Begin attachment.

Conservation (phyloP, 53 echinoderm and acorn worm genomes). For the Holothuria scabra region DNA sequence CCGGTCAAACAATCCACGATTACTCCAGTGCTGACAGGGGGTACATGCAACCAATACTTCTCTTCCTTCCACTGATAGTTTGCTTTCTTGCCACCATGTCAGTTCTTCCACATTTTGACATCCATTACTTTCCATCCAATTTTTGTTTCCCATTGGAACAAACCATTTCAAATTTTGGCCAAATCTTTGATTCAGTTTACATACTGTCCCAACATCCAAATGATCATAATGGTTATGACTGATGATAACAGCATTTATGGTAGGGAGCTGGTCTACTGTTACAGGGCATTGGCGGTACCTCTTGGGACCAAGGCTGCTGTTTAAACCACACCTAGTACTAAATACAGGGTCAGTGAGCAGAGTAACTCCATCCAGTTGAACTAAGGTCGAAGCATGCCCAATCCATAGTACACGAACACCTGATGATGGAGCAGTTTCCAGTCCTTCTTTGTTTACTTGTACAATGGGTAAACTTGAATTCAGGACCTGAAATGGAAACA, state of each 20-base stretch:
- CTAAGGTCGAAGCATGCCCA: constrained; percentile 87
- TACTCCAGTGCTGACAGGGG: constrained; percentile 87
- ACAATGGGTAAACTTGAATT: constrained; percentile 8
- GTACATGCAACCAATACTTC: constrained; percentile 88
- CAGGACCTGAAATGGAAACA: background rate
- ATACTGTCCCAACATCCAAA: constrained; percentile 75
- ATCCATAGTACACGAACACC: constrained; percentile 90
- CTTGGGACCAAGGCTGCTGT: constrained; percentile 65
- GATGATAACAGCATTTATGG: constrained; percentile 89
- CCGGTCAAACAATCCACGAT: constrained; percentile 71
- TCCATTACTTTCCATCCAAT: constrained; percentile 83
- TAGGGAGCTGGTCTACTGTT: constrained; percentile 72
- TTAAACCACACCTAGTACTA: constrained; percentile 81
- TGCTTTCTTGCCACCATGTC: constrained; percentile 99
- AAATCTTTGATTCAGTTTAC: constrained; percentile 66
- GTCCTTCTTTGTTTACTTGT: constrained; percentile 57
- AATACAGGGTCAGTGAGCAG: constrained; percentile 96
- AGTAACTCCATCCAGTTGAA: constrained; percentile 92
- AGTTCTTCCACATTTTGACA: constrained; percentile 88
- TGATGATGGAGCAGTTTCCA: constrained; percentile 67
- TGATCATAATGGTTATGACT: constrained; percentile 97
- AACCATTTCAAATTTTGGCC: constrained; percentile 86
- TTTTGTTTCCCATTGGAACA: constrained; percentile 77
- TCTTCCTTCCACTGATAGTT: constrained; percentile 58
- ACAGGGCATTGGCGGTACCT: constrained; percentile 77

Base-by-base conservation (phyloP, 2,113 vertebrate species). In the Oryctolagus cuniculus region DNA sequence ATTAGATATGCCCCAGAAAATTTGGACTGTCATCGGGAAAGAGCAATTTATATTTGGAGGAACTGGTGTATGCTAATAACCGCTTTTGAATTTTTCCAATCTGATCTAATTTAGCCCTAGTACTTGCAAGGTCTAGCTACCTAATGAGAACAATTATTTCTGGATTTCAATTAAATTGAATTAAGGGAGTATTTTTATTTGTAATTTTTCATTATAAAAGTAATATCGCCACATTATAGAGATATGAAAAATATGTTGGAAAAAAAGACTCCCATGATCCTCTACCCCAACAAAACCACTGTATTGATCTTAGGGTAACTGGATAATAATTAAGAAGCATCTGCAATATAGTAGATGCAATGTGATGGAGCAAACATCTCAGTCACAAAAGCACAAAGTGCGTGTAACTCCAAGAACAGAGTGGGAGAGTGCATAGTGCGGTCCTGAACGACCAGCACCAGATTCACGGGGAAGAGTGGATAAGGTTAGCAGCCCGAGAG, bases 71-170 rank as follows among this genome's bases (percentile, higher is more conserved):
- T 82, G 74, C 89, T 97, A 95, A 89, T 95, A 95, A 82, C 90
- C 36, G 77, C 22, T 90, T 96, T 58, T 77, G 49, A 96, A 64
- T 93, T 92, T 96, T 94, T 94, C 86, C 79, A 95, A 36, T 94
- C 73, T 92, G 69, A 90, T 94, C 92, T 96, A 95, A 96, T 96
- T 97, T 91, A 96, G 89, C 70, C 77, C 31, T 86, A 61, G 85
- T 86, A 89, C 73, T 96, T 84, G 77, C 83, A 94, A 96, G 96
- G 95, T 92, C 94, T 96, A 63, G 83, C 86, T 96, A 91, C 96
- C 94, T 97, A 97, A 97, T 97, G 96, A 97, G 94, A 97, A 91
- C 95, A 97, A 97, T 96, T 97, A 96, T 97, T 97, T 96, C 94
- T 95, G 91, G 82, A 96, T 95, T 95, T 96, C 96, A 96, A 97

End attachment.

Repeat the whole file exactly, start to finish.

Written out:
Conservation (phyloP, 53 echinoderm and acorn worm genomes). For the Holothuria scabra region DNA sequence CCGGTCAAACAATCCACGATTACTCCAGTGCTGACAGGGGGTACATGCAACCAATACTTCTCTTCCTTCCACTGATAGTTTGCTTTCTTGCCACCATGTCAGTTCTTCCACATTTTGACATCCATTACTTTCCATCCAATTTTTGTTTCCCATTGGAACAAACCATTTCAAATTTTGGCCAAATCTTTGATTCAGTTTACATACTGTCCCAACATCCAAATGATCATAATGGTTATGACTGATGATAACAGCATTTATGGTAGGGAGCTGGTCTACTGTTACAGGGCATTGGCGGTACCTCTTGGGACCAAGGCTGCTGTTTAAACCACACCTAGTACTAAATACAGGGTCAGTGAGCAGAGTAACTCCATCCAGTTGAACTAAGGTCGAAGCATGCCCAATCCATAGTACACGAACACCTGATGATGGAGCAGTTTCCAGTCCTTCTTTGTTTACTTGTACAATGGGTAAACTTGAATTCAGGACCTGAAATGGAAACA, state of each 20-base stretch:
- CTAAGGTCGAAGCATGCCCA: constrained; percentile 87
- TACTCCAGTGCTGACAGGGG: constrained; percentile 87
- ACAATGGGTAAACTTGAATT: constrained; percentile 8
- GTACATGCAACCAATACTTC: constrained; percentile 88
- CAGGACCTGAAATGGAAACA: background rate
- ATACTGTCCCAACATCCAAA: constrained; percentile 75
- ATCCATAGTACACGAACACC: constrained; percentile 90
- CTTGGGACCAAGGCTGCTGT: constrained; percentile 65
- GATGATAACAGCATTTATGG: constrained; percentile 89
- CCGGTCAAACAATCCACGAT: constrained; percentile 71
- TCCATTACTTTCCATCCAAT: constrained; percentile 83
- TAGGGAGCTGGTCTACTGTT: constrained; percentile 72
- TTAAACCACACCTAGTACTA: constrained; percentile 81
- TGCTTTCTTGCCACCATGTC: constrained; percentile 99
- AAATCTTTGATTCAGTTTAC: constrained; percentile 66
- GTCCTTCTTTGTTTACTTGT: constrained; percentile 57
- AATACAGGGTCAGTGAGCAG: constrained; percentile 96
- AGTAACTCCATCCAGTTGAA: constrained; percentile 92
- AGTTCTTCCACATTTTGACA: constrained; percentile 88
- TGATGATGGAGCAGTTTCCA: constrained; percentile 67
- TGATCATAATGGTTATGACT: constrained; percentile 97
- AACCATTTCAAATTTTGGCC: constrained; percentile 86
- TTTTGTTTCCCATTGGAACA: constrained; percentile 77
- TCTTCCTTCCACTGATAGTT: constrained; percentile 58
- ACAGGGCATTGGCGGTACCT: constrained; percentile 77

Base-by-base conservation (phyloP, 2,113 vertebrate species). In the Oryctolagus cuniculus region DNA sequence ATTAGATATGCCCCAGAAAATTTGGACTGTCATCGGGAAAGAGCAATTTATATTTGGAGGAACTGGTGTATGCTAATAACCGCTTTTGAATTTTTCCAATCTGATCTAATTTAGCCCTAGTACTTGCAAGGTCTAGCTACCTAATGAGAACAATTATTTCTGGATTTCAATTAAATTGAATTAAGGGAGTATTTTTATTTGTAATTTTTCATTATAAAAGTAATATCGCCACATTATAGAGATATGAAAAATATGTTGGAAAAAAAGACTCCCATGATCCTCTACCCCAACAAAACCACTGTATTGATCTTAGGGTAACTGGATAATAATTAAGAAGCATCTGCAATATAGTAGATGCAATGTGATGGAGCAAACATCTCAGTCACAAAAGCACAAAGTGCGTGTAACTCCAAGAACAGAGTGGGAGAGTGCATAGTGCGGTCCTGAACGACCAGCACCAGATTCACGGGGAAGAGTGGATAAGGTTAGCAGCCCGAGAG, bases 71-170 rank as follows among this genome's bases (percentile, higher is more conserved):
- T 82, G 74, C 89, T 97, A 95, A 89, T 95, A 95, A 82, C 90
- C 36, G 77, C 22, T 90, T 96, T 58, T 77, G 49, A 96, A 64
- T 93, T 92, T 96, T 94, T 94, C 86, C 79, A 95, A 36, T 94
- C 73, T 92, G 69, A 90, T 94, C 92, T 96, A 95, A 96, T 96
- T 97, T 91, A 96, G 89, C 70, C 77, C 31, T 86, A 61, G 85
- T 86, A 89, C 73, T 96, T 84, G 77, C 83, A 94, A 96, G 96
- G 95, T 92, C 94, T 96, A 63, G 83, C 86, T 96, A 91, C 96
- C 94, T 97, A 97, A 97, T 97, G 96, A 97, G 94, A 97, A 91
- C 95, A 97, A 97, T 96, T 97, A 96, T 97, T 97, T 96, C 94
- T 95, G 91, G 82, A 96, T 95, T 95, T 96, C 96, A 96, A 97